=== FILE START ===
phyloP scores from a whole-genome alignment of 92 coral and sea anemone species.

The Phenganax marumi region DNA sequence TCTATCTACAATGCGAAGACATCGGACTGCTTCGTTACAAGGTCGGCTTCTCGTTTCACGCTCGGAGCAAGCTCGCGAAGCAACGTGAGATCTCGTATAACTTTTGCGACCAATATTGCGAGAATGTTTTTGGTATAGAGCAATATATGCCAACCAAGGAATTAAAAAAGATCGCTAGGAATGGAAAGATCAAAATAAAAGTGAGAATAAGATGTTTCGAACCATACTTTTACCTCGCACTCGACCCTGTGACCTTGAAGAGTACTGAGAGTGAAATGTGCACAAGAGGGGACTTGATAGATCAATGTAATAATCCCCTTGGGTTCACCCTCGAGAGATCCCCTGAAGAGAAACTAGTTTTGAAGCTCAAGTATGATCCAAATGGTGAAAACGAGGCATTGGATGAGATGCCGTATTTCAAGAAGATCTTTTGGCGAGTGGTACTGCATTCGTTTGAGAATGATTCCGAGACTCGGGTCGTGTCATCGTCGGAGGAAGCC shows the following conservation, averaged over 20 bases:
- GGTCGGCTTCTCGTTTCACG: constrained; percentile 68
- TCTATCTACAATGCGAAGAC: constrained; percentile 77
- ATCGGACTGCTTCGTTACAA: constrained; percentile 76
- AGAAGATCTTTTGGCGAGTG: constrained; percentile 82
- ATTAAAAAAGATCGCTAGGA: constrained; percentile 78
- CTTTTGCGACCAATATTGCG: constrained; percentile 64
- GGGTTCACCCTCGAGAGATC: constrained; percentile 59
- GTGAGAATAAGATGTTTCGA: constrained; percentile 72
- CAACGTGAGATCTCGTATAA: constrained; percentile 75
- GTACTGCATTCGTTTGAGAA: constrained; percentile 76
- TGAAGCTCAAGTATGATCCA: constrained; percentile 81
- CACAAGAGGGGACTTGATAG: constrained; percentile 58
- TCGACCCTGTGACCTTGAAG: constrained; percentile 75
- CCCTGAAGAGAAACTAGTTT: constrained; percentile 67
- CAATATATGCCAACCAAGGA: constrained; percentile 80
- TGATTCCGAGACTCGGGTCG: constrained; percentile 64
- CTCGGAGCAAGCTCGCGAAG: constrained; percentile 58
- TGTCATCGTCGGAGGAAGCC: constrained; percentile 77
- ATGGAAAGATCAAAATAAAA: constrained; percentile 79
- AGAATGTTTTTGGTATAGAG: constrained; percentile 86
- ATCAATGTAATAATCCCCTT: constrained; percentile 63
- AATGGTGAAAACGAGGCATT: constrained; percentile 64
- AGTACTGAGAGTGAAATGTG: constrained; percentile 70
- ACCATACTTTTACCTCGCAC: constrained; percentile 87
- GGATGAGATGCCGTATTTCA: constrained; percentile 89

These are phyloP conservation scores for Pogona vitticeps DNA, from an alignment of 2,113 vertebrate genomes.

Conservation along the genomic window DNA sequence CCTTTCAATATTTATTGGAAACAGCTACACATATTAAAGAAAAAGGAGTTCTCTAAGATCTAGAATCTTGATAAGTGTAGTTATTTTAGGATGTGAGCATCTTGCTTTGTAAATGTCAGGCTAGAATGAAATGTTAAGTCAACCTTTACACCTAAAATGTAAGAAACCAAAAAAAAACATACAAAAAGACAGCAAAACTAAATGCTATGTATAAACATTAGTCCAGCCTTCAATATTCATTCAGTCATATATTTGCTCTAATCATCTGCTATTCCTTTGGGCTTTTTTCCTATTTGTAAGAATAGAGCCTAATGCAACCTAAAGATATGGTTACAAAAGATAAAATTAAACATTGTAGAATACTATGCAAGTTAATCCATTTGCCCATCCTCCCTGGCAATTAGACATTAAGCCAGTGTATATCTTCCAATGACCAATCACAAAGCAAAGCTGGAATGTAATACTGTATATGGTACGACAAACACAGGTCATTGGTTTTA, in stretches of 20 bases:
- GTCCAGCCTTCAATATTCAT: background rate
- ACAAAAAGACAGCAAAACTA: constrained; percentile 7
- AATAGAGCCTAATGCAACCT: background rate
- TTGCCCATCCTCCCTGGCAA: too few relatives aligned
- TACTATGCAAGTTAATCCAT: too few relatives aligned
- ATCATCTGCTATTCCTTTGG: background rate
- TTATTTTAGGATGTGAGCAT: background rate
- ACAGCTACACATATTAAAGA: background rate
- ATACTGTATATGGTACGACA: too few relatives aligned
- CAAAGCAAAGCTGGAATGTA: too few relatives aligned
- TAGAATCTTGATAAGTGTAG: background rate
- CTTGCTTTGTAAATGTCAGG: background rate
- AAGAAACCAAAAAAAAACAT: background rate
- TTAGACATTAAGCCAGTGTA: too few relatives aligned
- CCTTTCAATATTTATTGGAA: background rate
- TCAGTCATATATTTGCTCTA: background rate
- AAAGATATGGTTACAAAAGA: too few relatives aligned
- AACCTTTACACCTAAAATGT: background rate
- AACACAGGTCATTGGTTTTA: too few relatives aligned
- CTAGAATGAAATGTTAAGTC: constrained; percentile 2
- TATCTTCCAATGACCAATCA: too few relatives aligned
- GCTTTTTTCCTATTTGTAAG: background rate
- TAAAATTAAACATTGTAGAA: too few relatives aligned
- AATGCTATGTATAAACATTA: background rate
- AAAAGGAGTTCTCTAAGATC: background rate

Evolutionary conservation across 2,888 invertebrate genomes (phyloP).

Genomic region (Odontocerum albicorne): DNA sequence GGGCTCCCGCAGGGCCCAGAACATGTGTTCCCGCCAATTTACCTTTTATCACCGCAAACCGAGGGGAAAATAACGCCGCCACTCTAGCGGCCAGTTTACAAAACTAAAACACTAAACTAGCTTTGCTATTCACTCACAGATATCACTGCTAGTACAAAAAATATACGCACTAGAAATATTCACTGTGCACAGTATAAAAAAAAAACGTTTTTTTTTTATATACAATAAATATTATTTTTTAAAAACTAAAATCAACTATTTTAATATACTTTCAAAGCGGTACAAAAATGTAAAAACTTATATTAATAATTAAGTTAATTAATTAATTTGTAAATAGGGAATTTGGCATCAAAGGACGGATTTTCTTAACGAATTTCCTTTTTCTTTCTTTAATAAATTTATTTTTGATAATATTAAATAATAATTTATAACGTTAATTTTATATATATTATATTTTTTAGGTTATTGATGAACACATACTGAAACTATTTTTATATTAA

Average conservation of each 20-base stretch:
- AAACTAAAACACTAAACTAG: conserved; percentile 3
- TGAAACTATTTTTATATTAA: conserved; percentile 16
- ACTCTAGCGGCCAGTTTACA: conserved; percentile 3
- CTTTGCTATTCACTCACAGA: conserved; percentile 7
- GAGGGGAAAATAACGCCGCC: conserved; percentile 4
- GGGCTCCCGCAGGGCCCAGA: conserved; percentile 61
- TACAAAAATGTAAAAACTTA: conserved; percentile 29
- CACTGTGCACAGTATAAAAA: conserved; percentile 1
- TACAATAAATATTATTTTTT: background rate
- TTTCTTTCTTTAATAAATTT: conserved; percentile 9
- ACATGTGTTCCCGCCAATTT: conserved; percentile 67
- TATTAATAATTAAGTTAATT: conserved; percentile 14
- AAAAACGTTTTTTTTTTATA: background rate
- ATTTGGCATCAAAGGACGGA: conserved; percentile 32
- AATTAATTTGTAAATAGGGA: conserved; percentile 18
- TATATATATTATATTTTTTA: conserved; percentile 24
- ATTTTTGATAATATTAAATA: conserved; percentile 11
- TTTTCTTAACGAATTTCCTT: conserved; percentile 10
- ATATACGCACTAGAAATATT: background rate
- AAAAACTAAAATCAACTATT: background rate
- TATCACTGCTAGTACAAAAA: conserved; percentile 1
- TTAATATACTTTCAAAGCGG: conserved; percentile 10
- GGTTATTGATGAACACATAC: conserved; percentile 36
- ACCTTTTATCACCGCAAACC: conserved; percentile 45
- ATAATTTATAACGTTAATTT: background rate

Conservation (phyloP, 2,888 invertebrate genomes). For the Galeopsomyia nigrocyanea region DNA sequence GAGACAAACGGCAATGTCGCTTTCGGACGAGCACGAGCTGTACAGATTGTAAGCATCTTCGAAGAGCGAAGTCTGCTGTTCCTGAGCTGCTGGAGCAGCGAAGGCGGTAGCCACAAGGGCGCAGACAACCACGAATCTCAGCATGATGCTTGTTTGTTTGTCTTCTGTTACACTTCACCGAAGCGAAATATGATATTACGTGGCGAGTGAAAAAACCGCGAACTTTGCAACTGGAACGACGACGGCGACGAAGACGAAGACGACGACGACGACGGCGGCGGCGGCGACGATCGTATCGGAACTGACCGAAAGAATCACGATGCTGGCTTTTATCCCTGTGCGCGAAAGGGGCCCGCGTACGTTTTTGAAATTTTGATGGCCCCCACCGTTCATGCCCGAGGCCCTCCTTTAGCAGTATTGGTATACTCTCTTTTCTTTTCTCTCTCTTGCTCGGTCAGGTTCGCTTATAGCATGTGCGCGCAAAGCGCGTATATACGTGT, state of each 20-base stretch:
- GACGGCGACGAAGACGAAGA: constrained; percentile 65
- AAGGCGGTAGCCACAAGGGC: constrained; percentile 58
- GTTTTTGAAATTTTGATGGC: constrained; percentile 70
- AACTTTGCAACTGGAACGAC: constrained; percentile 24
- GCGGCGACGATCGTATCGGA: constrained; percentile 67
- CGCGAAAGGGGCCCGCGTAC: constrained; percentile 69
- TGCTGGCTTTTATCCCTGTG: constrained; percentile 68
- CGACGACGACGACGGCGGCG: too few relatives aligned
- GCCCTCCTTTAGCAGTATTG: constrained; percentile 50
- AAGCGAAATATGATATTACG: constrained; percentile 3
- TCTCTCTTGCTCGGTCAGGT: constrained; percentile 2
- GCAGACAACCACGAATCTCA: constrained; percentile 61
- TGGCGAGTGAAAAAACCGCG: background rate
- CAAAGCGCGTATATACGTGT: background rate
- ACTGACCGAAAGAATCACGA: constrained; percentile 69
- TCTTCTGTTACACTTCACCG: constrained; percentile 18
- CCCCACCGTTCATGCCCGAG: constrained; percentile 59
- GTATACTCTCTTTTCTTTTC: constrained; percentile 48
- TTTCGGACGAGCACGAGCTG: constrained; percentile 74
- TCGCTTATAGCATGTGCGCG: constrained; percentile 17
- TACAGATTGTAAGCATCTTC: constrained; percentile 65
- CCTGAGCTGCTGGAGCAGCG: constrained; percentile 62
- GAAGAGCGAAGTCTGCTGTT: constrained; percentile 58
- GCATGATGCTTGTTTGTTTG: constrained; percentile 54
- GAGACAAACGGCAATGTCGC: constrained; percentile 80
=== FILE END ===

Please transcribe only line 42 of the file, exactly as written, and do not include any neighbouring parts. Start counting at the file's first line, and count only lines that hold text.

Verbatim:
- AAGAAACCAAAAAAAAACAT: background rate